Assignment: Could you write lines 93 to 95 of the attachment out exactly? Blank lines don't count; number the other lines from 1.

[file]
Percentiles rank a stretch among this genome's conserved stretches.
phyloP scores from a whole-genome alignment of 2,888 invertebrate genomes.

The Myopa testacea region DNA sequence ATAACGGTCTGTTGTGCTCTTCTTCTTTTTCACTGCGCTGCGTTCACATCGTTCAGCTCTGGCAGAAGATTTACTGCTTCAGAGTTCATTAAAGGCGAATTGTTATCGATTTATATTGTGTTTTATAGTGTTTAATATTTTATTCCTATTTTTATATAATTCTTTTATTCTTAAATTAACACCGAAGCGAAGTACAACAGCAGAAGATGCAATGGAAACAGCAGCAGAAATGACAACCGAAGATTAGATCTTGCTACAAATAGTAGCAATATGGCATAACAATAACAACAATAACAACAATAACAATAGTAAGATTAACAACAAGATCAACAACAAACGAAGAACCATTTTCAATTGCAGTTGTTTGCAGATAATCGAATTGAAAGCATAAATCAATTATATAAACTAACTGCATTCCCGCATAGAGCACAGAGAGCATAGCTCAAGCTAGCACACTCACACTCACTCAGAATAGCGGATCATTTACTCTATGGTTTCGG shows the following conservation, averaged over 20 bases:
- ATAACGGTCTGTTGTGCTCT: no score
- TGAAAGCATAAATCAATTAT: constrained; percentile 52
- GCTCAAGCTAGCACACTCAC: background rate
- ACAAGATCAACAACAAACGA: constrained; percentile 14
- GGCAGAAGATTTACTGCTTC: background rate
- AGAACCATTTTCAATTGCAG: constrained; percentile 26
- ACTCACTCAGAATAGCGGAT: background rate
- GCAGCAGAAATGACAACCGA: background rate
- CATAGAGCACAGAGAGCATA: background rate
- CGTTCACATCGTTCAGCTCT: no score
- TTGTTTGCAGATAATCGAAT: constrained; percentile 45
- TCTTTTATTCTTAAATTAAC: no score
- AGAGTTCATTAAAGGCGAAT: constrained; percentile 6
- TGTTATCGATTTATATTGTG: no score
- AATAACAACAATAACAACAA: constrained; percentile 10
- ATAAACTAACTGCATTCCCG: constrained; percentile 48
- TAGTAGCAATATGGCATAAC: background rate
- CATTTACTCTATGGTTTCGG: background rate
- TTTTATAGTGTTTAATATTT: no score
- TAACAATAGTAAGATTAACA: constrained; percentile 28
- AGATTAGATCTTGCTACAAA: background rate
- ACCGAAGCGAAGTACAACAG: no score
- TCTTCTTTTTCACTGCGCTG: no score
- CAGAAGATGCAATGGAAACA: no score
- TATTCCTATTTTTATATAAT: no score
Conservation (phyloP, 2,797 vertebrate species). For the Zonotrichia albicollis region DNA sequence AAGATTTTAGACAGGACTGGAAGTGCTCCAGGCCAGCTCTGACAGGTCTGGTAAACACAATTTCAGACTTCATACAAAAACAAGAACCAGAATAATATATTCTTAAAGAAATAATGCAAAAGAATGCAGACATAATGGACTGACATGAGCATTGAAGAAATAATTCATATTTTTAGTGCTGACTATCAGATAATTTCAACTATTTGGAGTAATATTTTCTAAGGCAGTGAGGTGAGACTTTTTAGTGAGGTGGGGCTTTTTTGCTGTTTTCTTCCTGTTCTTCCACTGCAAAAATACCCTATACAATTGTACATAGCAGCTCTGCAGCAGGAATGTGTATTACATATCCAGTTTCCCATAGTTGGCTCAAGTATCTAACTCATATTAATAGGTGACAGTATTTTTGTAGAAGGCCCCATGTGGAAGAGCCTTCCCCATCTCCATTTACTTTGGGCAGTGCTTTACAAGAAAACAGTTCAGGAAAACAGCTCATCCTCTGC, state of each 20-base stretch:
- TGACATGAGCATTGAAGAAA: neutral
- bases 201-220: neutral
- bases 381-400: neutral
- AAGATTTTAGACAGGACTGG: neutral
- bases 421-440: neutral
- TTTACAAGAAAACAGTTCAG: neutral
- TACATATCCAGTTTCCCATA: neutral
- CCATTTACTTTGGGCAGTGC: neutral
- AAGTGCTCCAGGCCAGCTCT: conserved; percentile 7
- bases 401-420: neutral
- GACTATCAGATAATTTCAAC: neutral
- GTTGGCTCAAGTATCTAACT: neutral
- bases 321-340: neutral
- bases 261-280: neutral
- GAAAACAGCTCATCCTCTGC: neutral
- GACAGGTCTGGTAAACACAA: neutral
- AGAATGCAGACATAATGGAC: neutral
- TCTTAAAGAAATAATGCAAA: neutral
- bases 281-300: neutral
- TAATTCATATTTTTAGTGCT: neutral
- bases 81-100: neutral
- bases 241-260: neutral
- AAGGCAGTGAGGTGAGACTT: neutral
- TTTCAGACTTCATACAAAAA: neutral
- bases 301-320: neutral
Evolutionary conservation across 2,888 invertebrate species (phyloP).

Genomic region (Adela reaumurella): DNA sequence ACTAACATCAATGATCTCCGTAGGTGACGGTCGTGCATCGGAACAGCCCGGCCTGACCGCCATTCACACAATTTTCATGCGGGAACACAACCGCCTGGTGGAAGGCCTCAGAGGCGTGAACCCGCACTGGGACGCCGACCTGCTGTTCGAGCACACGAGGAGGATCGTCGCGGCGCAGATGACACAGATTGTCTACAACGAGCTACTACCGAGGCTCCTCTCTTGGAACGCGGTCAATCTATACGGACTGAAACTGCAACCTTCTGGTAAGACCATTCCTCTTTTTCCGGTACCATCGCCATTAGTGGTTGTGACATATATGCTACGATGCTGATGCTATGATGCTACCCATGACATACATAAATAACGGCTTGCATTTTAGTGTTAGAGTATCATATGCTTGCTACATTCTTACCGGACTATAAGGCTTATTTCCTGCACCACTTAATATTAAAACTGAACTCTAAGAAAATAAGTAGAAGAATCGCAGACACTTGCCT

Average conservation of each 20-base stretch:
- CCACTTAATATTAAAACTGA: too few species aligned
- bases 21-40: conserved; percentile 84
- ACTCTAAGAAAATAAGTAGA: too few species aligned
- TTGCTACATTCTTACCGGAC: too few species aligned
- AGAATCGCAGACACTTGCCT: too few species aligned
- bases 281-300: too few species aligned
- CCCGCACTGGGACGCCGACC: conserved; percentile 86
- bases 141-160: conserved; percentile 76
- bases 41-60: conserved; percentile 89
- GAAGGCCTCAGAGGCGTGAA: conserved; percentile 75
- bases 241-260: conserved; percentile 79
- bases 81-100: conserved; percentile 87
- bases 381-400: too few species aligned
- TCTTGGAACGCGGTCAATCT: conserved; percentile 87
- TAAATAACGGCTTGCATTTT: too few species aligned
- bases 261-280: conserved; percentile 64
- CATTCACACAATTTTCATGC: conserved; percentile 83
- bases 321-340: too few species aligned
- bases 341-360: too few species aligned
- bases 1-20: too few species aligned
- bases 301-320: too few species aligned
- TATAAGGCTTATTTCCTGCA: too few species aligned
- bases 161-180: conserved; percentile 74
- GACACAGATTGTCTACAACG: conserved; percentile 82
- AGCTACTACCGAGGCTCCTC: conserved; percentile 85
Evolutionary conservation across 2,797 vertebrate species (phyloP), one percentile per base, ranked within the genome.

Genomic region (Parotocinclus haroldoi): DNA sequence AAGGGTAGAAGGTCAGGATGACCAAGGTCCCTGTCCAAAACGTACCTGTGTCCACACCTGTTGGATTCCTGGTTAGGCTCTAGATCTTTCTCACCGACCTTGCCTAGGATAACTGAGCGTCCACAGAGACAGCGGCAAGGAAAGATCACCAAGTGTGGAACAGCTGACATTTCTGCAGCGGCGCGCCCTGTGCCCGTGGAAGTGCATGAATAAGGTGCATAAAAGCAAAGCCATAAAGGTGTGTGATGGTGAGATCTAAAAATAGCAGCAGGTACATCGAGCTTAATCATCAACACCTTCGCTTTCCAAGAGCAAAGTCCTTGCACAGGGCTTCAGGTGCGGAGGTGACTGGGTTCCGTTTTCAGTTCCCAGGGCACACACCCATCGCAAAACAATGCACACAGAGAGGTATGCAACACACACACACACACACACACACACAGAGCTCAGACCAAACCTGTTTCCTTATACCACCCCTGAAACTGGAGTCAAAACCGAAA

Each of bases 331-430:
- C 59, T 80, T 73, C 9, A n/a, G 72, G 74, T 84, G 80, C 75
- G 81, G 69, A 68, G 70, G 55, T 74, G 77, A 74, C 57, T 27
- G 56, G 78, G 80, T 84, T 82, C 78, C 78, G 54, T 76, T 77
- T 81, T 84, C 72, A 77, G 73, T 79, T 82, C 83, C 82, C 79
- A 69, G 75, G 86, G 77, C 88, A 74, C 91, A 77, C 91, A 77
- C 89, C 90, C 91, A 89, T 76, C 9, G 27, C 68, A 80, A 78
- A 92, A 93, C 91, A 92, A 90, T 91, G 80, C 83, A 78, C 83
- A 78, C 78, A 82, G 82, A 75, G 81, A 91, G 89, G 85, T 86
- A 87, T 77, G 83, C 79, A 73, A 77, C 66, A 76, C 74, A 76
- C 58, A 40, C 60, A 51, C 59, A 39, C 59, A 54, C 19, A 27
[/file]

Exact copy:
- A 78, C 78, A 82, G 82, A 75, G 81, A 91, G 89, G 85, T 86
- A 87, T 77, G 83, C 79, A 73, A 77, C 66, A 76, C 74, A 76
- C 58, A 40, C 60, A 51, C 59, A 39, C 59, A 54, C 19, A 27